2. Touriste-Routier

    Great piece and well noted observation.

    Contrast this to Cadel’s lackluster reaction to his worlds win (and other victories this year). Now that he has embraced attacking in races, maybe he’ll learn to express some emotion and celebration at the finish line, which might earn him some fans and appreciation.

    Even if you don’t like the rider, an emotional win and victory salute can be endearing and enticing.

  3. Timothy Day

    Another good piece. Cavendish has added a lot to the spectacle of cycling through his arrogance/confidence. Playing the part of the guy we love to hate. Now he’s adding something new to the show, humility and awe in reaching your potential again after a tough spell. Glad to see this side of him. Love watching the tour for exactly this kind of story line.

  4. Robot

    I was very impressed with Cavendish’s post race interviews yesterday and the day before. He seems to understand now how his words are perceived. When you’re winning races, it’s easy to stomach criticism. When you’re not winning, your critics get in your head.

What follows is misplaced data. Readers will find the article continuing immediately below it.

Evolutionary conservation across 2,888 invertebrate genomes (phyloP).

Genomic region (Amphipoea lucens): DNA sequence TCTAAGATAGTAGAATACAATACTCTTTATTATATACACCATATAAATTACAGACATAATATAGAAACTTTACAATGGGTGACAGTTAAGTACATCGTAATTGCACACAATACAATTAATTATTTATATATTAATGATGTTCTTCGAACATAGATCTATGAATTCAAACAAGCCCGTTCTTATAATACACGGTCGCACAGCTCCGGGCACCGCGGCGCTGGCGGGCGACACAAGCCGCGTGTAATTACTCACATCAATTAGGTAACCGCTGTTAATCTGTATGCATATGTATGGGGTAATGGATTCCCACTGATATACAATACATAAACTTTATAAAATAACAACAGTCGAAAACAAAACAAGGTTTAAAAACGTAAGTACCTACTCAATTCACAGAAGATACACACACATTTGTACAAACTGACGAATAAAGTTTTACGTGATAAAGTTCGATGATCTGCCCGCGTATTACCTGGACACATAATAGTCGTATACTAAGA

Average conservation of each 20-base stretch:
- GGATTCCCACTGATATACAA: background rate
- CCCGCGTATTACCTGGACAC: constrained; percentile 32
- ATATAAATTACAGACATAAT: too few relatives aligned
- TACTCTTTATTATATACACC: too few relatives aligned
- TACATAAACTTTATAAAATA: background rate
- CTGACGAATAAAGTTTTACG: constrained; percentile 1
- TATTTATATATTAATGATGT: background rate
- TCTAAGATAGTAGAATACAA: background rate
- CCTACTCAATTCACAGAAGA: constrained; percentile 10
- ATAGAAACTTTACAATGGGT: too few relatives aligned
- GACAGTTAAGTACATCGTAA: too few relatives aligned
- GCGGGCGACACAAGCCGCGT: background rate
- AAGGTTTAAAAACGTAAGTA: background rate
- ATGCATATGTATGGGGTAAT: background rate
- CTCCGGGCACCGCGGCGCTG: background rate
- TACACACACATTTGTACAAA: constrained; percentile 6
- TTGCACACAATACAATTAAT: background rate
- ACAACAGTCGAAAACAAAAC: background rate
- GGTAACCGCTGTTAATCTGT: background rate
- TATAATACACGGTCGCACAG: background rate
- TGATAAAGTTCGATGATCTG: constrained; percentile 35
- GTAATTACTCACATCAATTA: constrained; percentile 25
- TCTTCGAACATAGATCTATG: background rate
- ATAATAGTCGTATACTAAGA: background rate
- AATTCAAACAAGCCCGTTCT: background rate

One thing he said, in particular, stuck out for me. He said, in reference to his past demeanor, “I’m only 25,” which I took as an acknowledgment that he’s still growing and learning to deal with the burdens of being a champion.

    I have, from the beginning, enjoyed his openness and honesty. What has disappointed in the past, has been a disrespect for his rivals. It seems over the past month or two, the peloton has pegged back his ego and helped him see the proper way to win bike races. Time will tell, but I hope we’re seeing the evolution of a great champion.

  5. Souleur

    I agree w/Robot in much what he mentions and I agree w/Touriste-Routier, good notes Padraig.